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Question DetailsAsked on 8/8/2013

average price for radon testing

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I would recommend the first step would be a couple of short-term test kits available at most box and home improvement as well as online stores, about $15 each, including mail-in mailer and test fee. I would recommend getting a brand-name one like FirstAlert or Kiddee so you have some confidence in the results.

Place as recommended (commonly in the furthest, least-ventilated basement corner and at the indoor air intake for forced air furnace) for the specified time, then mail in. The test is predicated on the exposure for the specified test time, so do NOT let it sit longer thinking you will get better results - all that will do is results in a proportionally higher reading than it should be. I had one government customer who left 1 week kits in place for a month in a large facility to give a "better reading" - they were about to spent over a million $ needlessly because the reading came out about 50% above the trigger level when it was actually less than half the action level on the high-precision test taken to start detailed design of the ventilation system.

If lab test results are not in the worrisome zone, then nothing to worry about. If is, then you could buy one of the longer-term kits (about $40-50) that sit for several weeks to a month to give a more accurate exposure reading, placed where you got the highest reading before. If that comes back with disturbing results, then time for a radon abatement contractor. However, read the rest of this comment before doing that - if the first readings were just a bit high or worrisome, then if ventilation changes are in mind, I would consider doing them first, then whenn they are operating as intended, do the longer-term test to reflect the "new normal" conditions and to confirm they are going to do the job for you.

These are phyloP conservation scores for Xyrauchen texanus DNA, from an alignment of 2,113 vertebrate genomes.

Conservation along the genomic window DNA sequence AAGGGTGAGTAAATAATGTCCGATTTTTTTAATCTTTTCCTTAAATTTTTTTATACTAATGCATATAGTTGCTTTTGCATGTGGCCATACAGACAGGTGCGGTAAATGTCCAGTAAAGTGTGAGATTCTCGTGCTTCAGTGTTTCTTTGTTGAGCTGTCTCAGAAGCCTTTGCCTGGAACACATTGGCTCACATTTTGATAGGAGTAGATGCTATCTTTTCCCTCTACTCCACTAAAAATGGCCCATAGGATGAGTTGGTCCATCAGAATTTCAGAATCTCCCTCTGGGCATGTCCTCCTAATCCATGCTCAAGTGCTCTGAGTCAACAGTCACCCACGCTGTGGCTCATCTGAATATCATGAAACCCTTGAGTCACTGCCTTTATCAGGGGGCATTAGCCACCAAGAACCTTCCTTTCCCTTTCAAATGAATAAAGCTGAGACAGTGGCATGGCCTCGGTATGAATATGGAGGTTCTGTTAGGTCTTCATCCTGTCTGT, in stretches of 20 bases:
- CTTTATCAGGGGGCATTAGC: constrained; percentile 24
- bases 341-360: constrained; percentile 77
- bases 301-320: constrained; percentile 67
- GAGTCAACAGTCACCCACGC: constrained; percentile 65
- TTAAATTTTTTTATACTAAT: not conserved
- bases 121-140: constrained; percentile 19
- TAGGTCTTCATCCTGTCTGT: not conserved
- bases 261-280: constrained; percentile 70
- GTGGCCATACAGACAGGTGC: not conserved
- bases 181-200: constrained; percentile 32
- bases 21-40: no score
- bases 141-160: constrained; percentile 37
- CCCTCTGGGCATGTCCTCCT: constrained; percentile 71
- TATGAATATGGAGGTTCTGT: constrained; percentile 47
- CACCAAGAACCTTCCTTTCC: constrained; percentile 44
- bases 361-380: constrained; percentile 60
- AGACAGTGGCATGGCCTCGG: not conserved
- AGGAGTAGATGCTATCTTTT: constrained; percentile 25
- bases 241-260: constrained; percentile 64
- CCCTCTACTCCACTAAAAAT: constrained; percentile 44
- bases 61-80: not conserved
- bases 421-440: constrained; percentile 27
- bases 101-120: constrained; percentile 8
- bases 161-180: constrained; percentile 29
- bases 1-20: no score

You need to use a little common sense in interpreting the results - if a crawl space or basement test comes in a little over the recommended level (says <100% over), but you do not spend any time in those areas to speak of, then your concern would be far less than if it was a regular living space where you spend a lot of time. Bear in mind the recommended exposure level has a significant conservatism built into it.

Also, radon exposure is cumulative - so your primary concern would be for areas like an in-home office, bedrooms, or kids playroom or rec room where a lot of hours are spent, or especially where young children might spend years of their lives.

For areas like a basement that is used only sporadically for a workshop or maybe a ping pong or pool table, if not way above the limit then just an active ventilation system to exchange air in the area during use periods would suffice - it could be connected to the light switch so it runs whenever the lights are on. However, you would want to make sure that any ventilation system (supplemental or whole-house) is not pulling its source air from areas with high radon and dispersing it throughout the house, so if you have a forced-air furnace or A/C system that pulls its air from that areas you would be more concerned than otherside.

I would suggest you do a bit of reading at one of the websites the EPA has on the subject - google this search term to locate them - home radon epa

Answered 6 years ago by LCD

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